Torn meniscus treatment
Treatment of a torn meniscus depends on where the tear is located, how big it is, and what type of tear occurred.
The outer portion of the meniscus is richly supplied with blood. If a meniscus tear occurs in this area, it may heal well without treatment, or sometimes tears in this area are surgically repaired. A longitudinal meniscus tear is one example of a tear in the “red zone.”
The inner area of the meniscus is not supplied with blood vessels. This ” white zone” lacks the nutrients that blood supplies and which are needed for healing. Meniscus tears here, often in worn-out cartilage, cannot heal. Complex meniscus tears in the white zone are usually surgically debrided or cut away because the torn sections won’t heal.
Other factors to be considered when torn meniscus treatment is planned are the patient’s age, any associated injury or damage, and the activity level of the patient.
If a meniscus tear occurs on the outer portion of the meniscus and it is pretty small, surgery may not be needed. If the knee joint is stable and the pain and other symptoms resolve, conservative treatment may be all that is needed. Non-surgical treatment of a torn meniscus may include taking nonsteroidal anti-inflammatory drugs (NSAIDs) like ibuprofen, aspirin, or naproxen to relieve pain and reduce inflammation, and typically, the RICE protocol is recommended:
- Rest. The “R” in RICE stands for rest. Patients are encouraged to stop doing the activity that caused the meniscus tear. Crutches might be recommended to help patients keep from bearing weight on the affected knee.
- Ice. The “I” in RICE stands for ice. Cold applications are recommended for about 20 minutes, several times throughout the day to the area affected by the meniscus tear. Ice should not be applied directly to the skin. Protect the skin with a thin towel or a t-shirt.
- Compression. The “C” in RICE stands for compression. Wrapping the knee affected by a meniscus tear with an elastic bandage can help support it and can help reduce swelling and inflammation.
- Elevation. The “E” in RICE stands for the elevation of the leg affected by a torn meniscus. In order to be most effective, the leg needs to be elevated above the level of the heart.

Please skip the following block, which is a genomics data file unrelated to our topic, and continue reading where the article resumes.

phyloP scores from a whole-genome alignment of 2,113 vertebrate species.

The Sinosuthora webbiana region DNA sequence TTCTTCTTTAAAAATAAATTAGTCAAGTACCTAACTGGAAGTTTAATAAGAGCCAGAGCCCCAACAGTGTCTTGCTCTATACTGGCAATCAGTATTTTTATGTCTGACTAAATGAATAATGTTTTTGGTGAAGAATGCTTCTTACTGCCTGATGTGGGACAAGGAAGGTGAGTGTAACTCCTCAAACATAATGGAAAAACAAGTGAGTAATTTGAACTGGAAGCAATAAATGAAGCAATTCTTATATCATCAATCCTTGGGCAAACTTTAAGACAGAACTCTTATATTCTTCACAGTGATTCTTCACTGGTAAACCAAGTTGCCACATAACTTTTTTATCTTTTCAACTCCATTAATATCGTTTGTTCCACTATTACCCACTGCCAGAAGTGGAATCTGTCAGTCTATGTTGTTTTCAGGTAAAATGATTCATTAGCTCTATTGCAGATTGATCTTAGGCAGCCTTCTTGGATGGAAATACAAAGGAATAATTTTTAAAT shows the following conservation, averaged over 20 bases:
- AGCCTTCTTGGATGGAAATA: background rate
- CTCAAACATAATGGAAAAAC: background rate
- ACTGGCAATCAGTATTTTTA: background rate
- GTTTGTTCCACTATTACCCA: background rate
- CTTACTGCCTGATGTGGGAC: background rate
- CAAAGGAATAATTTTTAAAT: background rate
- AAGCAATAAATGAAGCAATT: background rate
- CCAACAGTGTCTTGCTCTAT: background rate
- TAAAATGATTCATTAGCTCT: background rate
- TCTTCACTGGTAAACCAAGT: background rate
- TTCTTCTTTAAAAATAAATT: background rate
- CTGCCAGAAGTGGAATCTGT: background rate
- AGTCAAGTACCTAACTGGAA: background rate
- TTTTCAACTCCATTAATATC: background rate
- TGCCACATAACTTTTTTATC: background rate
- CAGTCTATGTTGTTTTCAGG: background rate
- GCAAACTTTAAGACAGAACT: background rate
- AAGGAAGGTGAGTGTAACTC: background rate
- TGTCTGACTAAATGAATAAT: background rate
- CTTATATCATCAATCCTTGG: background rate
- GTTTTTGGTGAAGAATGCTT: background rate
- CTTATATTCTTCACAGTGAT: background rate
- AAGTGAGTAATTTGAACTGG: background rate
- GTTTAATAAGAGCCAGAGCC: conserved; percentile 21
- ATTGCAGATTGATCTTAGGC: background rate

Torn meniscus surgery
If a meniscus tear causes the knee to lock up and prevents it from straightening, torn meniscus surgery may be needed to restore function. In cases of a less severe torn meniscus, surgery is sometimes recommended to repair or remove the tear if it is not resolving on its own. Arthroscopic surgery allows surgeons to perform corrective procedures without making large incisions into the knee joint.
In a partial meniscectomy procedure, only the torn or damaged portion of the meniscus is removed. This is preferred over removing the entire meniscus to repair a meniscus tear. The meniscus job is to absorb shock, and it also helps the knee retain its stability. In addition, without the meniscus, the knee is more prone to arthritis. Therefore, only in cases of severe damage to the meniscus is it completely removed.
Doctors would rather repair a meniscus tear than remove even a small section of the meniscus. Young patients who have recent injuries are usually good candidates for surgery to repair a meniscus. When meniscus tears occur in older individuals due to degeneration, the repair is not as successful. A meniscus tear is typically repaired using arthroscopic surgery. Sometimes the tear is sewn together with sutures. Other times, suture anchors, which are special surgical fasteners, are used to hold the edges of the meniscus tear together.
Experimental procedures are being used to replace a meniscus that is damaged. One of these procedures involves transplanting a tissue, or an allograft, from the body of another person. Further research is needed to determine if these procedures for the torn meniscus are successful over an extended period of time.
Following surgery for a meniscus tear, the knee is typically immobilized in a brace or a cast. If the meniscus tear was repaired, the patient usually needs to use crutches for 3 to 4 weeks to keep from bearing weight on the affected extremity. When healing is complete, exercises are typically recommended to help restore strength and mobility to the knee. Exercises following a meniscus tear usually start with gentle movements to improve motion, and strengthening exercises are added gradually. Physical therapy may be recommended, but most exercises will be done at home. Patients who have surgery to repair a meniscus tear typically require about three months for rehabilitation, while those with a meniscectomy take about a month to recover.